Synchrony between Ovarian Function & Sleep in Polycystic Ovary Syndrome Patients


Polycystic ovary syndrome (PCOS) is a complex, multifaceted, heterogeneous disorder, affecting 4% to 18% of reproductive-aged women and is associated with reproductive, metabolic and psychological dysfunction. In this study we determined the relationship between the time to sleep and serum levels of neurohormones in polycystic ovary syndrome (PCOS). Totally 77 PCO patients(case group) and 97 non-PCOS infertile women (control subjects) participated in this study between February 2012 and February 2013. A PSQI sleep questionnaire was completed by each patient in both groups. PSQI sleep questionnaire score and serum concentration of adrenaline, noradrenaline, melatonin, β-endorphin, cortisol and progesterone were compared in two groups. The results of the study indicate that serum levels of melatonin and β-endorphin were lower in women with PCOS. Serum level of stress hormones, adrenaline and noradrenaline were significantly correlated with patients’ sleep time in study group. Serum level of adrenaline in control group was significantly lower in women who wake up earlier in the morning. All hormones except for cortisol had no significant correlation with PSQI global score in both groups and also the people who sleep less than 8 hours had lower cortisol level. These data showed that changes in cortisol in PCO women were due to damage of disturbed sleep at night. Our preliminary work provided this study with new insight into the interactions between sleep-wake cycles in PCO women with specific sleep patterns.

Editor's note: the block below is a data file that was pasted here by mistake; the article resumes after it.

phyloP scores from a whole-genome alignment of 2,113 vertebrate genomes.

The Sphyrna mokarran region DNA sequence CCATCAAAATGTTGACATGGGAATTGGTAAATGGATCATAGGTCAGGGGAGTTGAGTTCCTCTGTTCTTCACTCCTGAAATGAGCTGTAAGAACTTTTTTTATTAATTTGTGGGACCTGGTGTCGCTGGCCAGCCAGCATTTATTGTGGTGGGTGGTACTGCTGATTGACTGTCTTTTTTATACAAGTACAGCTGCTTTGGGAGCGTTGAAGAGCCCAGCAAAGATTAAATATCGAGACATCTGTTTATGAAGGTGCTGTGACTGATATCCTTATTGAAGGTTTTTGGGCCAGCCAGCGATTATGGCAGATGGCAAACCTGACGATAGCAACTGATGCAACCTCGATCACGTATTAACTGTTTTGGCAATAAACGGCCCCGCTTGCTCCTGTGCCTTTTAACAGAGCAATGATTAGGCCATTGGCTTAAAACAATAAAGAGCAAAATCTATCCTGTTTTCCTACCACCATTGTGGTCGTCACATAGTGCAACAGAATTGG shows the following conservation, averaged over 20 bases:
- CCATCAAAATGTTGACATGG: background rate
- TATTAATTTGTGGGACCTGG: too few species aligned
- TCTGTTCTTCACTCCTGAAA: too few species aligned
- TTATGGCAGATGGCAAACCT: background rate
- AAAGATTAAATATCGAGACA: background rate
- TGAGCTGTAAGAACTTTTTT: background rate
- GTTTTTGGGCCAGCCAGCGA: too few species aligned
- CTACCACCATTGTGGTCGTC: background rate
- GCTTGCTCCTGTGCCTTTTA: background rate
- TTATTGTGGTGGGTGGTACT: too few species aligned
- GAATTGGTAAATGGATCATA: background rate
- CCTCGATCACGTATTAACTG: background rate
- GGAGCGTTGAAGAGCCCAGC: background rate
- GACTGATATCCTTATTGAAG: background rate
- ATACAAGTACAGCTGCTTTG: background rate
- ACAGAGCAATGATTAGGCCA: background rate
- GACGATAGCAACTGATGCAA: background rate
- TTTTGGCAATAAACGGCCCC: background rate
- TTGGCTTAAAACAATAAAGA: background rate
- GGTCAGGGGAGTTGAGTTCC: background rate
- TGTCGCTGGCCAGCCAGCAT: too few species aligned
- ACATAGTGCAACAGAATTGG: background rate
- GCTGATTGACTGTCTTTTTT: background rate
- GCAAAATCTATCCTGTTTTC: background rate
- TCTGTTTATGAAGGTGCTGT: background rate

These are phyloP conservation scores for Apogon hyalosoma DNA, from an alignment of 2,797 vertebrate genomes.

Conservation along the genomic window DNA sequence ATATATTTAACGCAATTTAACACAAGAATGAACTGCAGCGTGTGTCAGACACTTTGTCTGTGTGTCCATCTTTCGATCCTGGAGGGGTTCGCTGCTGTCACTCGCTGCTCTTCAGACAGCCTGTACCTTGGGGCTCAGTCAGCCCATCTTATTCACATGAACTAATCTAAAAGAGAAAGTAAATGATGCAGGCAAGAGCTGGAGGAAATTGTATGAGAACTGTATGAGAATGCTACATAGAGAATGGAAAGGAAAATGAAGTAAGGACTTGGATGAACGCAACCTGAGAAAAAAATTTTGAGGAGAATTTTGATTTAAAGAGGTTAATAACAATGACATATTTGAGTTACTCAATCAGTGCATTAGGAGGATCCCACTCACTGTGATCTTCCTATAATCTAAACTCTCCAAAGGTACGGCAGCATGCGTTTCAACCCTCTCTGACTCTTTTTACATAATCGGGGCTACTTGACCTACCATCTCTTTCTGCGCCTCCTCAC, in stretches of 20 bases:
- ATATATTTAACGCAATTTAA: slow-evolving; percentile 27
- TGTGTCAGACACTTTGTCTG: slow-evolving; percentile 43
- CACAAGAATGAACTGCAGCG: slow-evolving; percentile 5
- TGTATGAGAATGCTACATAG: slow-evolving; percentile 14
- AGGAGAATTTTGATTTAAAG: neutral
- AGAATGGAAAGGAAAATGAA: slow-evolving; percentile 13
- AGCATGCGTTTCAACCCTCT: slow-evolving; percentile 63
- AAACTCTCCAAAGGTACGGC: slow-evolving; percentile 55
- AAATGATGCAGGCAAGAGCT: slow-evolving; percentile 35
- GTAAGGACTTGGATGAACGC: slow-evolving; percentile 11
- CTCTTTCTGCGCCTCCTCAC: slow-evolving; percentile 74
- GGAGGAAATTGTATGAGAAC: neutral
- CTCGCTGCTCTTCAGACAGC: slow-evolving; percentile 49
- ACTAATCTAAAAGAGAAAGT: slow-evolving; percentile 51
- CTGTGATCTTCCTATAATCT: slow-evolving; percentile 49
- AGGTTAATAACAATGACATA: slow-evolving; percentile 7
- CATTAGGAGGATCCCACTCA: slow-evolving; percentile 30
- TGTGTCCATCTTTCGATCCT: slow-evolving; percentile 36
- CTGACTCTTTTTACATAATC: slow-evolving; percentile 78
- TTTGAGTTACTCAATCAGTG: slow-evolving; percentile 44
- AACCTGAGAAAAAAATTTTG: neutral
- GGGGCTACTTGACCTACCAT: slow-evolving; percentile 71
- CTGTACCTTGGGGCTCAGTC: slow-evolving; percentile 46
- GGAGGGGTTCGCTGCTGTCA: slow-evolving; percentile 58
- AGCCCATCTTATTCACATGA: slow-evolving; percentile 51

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Zangeneh, F. , Naghizadeh, M. , Abdollahi, A. and Bagheri, M. (2014) Synchrony between Ovarian Function & Sleep in Polycystic Ovary Syndrome Patients. Open Journal of Obstetrics and Gynecology, 4, 725-731. doi: 10.4236/ojog.2014.412101.

Conflicts of Interest

The authors declare no conflicts of interest.


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